But after falling in love with Pele—the goddess of fire—his anger vanished, leaving him as attractive as he was when he was a child. The sudden transformation enraged the powerful goddess, who saw it as competition, but in an act of mercy, gave him the wetter side of the Big Island. When Mount Kilauea erupted, Kamapua’a took to the seas to save himself—and to save himself from a broken heart, thinking his beloved Pele had perished under the lava. The ocean embraced the volatile “Hog-Child,” where he became humuhumunukunukuapua’a, or Hawaii’s State Fish; local children today are taught that the fish makes snorting sounds much like a pig. Consider the devastating story of Kamapua’a part of the islands’ draw for honeymooners: from his place in the ocean, he’s rumored to shield hearts from breaking.
Photos courtesy of Photographers in Hawaii.
Born and raised on Maui, I have a deep love for language and writing. At present, I work as a content writer at Hawaii Web Group, where I have the opportunity to showcase my passion for storytelling. Being a part of Hawaiian culture, storytelling holds a special place, and I am thrilled to be able to share the tales of the amazing people, beautiful locations, and fascinating customs that make Maui such an incredible place to call home.
Beautiful page. But where do I start? …I guess at the top.
Feral pigs on Maui might not even have any polynesian pig in them since they may have originated as late as 1915, and if calculated rate of spread of 1/4 mile per year (as being the conservative estimate observed in the invasion of Kipahulu valley) feral pigs may have originated in Keanae (noted by Diong 1981) as early 1895 in Keanae. Another source originated in the 1940s in Coastal Kipahulu. I have also heard the theory of pigs escaping from a west Maui farm in the 1960s, but upon investigation, I cannot find any source for that and other sources are telling me that workers of Maui Land And Pine translocated east Maui Pigs to ML&P lands in West Maui for hunting. Translocation for hunting is both a common route for pigs to get introduced and also, back in that era, it was considered beneficial.
Captain Cook may have dropped off a couple of pigs of English breed off on Niihau, but it is erroneous to attribute the larger breeds to him since uncounted introductions followed. Tomich got it wrong about Polynesian pigs being small. Cook (or rather King after cook died) describes pigs up to 168 lbs in Kealakekua Bay. The wild pigs of today are about the size of the polynesian pig, and also, not much different in average size than the feral hogs of the US. True, the English breed of pig, and other breeds, were more efficient and grew larger, faster. But the Polynesian pig was not feral by the time cook arrived. It also wasn’t introduced in 400 AD, but rather was introduced about 1000 AD, and again, did not quickly go feral. The earliest evidence I can find of feral pigs is specific locations in the 1840s, 50s, and 60s which they apparently spread out from, merging with new populations until they occupied the whole islands (although some places to this day have not been colonized).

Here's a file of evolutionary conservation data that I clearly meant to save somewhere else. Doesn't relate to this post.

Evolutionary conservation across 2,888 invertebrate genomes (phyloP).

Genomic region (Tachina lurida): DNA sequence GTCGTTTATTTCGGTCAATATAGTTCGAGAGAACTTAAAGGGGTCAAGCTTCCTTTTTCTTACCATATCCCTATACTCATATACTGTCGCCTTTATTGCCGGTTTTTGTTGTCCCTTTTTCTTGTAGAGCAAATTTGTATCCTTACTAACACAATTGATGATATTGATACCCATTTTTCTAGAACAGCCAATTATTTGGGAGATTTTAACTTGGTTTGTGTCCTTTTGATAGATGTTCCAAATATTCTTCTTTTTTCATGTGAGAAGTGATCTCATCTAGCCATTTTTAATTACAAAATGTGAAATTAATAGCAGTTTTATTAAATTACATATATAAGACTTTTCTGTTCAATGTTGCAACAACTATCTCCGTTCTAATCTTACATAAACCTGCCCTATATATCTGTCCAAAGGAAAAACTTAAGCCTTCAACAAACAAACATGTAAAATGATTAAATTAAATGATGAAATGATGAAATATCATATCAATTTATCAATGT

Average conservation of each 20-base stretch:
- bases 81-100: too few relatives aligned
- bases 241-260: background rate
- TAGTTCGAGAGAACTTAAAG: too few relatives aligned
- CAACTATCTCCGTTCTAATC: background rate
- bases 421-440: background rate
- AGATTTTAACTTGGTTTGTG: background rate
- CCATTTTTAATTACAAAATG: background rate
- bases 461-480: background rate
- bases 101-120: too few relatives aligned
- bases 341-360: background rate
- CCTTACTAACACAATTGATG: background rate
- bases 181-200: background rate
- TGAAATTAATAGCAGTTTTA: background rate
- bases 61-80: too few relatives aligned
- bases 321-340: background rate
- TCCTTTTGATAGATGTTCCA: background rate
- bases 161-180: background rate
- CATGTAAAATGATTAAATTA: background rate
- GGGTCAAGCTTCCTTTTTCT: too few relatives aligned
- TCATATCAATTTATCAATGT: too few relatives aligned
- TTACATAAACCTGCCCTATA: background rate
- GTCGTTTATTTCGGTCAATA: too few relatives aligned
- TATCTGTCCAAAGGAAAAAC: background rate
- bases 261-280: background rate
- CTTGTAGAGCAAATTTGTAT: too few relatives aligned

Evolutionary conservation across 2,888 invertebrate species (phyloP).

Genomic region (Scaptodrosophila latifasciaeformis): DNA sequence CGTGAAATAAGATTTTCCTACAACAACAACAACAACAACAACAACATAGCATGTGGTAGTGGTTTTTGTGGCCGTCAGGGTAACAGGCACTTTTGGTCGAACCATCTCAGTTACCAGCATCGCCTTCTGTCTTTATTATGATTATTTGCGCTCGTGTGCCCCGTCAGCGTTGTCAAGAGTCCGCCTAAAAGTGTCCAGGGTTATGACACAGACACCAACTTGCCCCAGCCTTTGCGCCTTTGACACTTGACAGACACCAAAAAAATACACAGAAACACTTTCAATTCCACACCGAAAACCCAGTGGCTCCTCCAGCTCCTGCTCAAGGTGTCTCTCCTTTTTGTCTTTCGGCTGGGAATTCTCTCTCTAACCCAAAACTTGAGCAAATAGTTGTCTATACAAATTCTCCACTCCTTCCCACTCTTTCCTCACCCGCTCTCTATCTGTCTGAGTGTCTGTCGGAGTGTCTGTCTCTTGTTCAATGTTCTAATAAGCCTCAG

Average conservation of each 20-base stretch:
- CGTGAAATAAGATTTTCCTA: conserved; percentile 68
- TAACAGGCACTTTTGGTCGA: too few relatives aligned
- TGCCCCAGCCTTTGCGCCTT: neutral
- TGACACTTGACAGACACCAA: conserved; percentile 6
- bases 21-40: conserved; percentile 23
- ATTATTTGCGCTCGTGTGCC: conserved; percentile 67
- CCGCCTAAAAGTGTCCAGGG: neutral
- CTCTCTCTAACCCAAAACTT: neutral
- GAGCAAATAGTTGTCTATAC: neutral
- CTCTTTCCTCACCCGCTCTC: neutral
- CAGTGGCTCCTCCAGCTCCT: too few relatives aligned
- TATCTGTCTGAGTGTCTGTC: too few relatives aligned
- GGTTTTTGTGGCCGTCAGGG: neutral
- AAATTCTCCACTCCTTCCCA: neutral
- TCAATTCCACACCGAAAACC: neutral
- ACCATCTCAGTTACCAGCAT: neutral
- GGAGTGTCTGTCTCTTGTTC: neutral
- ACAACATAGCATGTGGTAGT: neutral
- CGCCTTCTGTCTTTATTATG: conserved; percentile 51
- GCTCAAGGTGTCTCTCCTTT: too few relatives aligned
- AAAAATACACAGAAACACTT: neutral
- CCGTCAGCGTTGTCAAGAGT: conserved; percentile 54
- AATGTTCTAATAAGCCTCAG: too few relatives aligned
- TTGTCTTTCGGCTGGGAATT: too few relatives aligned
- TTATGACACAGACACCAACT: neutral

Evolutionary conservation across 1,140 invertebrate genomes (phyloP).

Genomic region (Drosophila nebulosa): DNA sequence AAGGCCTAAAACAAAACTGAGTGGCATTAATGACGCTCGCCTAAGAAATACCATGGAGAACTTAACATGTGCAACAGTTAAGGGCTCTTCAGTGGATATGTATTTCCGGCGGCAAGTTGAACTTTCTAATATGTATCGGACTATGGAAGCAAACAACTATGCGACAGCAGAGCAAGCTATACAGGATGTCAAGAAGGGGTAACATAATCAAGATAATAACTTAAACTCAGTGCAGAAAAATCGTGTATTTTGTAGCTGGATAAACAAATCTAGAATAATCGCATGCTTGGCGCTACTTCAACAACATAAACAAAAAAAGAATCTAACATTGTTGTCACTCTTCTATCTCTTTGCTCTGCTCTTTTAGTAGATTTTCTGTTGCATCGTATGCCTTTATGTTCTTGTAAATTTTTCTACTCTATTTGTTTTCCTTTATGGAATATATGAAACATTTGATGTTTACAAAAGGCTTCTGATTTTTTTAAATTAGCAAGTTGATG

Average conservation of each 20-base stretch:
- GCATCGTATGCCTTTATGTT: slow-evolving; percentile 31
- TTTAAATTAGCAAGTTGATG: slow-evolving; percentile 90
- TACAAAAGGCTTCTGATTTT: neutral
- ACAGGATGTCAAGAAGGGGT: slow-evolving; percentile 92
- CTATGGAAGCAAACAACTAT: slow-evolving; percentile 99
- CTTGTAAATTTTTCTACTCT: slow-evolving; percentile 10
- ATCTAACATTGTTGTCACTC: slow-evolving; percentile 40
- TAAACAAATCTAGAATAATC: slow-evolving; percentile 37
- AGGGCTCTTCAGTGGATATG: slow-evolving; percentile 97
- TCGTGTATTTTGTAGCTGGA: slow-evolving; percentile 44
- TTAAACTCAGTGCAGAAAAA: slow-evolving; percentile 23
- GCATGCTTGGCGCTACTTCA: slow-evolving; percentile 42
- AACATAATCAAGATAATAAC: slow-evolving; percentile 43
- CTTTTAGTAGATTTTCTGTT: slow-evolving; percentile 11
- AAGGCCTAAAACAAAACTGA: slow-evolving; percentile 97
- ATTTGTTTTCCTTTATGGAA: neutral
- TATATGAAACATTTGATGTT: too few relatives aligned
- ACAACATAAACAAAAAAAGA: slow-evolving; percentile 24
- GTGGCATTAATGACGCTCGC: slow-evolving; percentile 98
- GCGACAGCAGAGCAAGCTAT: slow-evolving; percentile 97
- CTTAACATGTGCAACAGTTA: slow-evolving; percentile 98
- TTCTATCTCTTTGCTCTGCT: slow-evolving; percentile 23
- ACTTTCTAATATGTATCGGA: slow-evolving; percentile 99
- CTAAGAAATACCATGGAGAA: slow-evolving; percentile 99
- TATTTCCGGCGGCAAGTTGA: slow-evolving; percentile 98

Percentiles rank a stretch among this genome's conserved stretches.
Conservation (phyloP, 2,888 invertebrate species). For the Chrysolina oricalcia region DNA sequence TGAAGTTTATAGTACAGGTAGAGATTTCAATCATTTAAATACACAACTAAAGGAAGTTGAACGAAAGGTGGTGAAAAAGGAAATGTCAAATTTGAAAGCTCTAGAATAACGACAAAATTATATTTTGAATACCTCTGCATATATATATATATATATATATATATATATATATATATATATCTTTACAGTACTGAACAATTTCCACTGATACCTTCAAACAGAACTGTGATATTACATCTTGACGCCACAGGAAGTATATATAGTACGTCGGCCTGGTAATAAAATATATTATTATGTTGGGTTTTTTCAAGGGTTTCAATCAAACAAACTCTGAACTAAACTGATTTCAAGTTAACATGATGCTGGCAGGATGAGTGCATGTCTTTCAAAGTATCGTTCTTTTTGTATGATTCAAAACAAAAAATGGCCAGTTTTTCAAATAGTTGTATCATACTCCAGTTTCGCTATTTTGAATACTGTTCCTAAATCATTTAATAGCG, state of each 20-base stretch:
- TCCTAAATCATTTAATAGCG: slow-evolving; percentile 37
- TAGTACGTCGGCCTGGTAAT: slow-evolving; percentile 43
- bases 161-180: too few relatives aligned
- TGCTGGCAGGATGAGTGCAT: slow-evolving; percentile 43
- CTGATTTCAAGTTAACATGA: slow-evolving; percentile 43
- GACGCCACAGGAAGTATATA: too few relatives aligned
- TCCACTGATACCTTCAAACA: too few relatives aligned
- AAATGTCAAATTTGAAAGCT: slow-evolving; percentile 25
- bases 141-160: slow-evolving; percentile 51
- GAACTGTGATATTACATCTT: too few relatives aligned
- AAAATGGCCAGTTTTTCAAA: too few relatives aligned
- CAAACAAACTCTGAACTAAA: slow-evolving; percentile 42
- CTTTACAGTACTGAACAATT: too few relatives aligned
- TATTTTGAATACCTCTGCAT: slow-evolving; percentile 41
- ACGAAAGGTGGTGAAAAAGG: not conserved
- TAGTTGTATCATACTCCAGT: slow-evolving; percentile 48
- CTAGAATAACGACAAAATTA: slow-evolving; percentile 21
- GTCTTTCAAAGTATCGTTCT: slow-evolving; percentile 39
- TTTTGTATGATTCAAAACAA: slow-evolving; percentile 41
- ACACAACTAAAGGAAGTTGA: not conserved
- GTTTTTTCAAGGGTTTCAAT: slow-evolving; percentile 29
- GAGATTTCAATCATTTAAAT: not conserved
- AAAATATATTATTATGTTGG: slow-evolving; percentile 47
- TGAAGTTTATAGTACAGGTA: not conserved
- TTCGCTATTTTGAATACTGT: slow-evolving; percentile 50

Lanai’s feral pigs were in fact eradicated by the 1930s, however, they were only established in 1911 when a hog farm enterprise went out of business and they let the pigs roam free.
As far as the polynesian pig being “smaller, tamer, and less damaging to their adopted environs” this appears to also be untrue, since the Mauna kea pig population, first noted in the saddle region in the late 1840s, was supposed to be the polynesian pig. It weighs the same, or maybe just 10 lbs less on average, is just as damaging, and is just as tame or prone to fertilization as any other pig. It is also said to be an early domestication of the southeast asian wild boar, which it reverted back to in form. Therefore the Mauna kea pigs (the polynesian pig) are said to resemble the Eurasian Wild Boar. At least Kauai, Oahu, and Molokai may also have genes from these pigs, as noted by a recent study. Maui was not analyzed.
Lastly, I am very curious as to whether those pigs pictured are on Maui? Because they so resemble Eurasian wild boar morphology and only a few of them look like Hawaii’s pigs.
Thank you so much for adding all this fascinating history! You’ve been a wealth of knowledge and we appreciate insightful, well-informed comments like this!
I heard a loud, close snort/growl on the redwood trail, upcountry/haleakela maui, at 6000 feet at 9am yesterday. I took that as a warning and I got the hell out of there.
A Hawaii Tribune Herald article, written in 2016, reported that a DNA study of 57 Hawaii feral pigs were found to be almost certainly direct descendants of pigs brought by the Polynesians 800 years ago. A study by Texas A&M, University of Hawaii, and Several other universities, presented proof the ancestry of feral hogs in Hawaii can be traced back to Polynesian. Perhaps they belong here just as much as humans.
It should also be acknowledged that wild pigs in Hawaii provide a wonderful local, organic food resource. In my circles, we often enjoy wild caught pork at the food table. It can be tough, but pressure cooked with rock salt, smoke sauce, coconut cream, and tea leaf, it makes awesome pulled pork. With food so expensive, and dependency on imported food vicarious, surely the pig populations can be managed to keep impact in balance.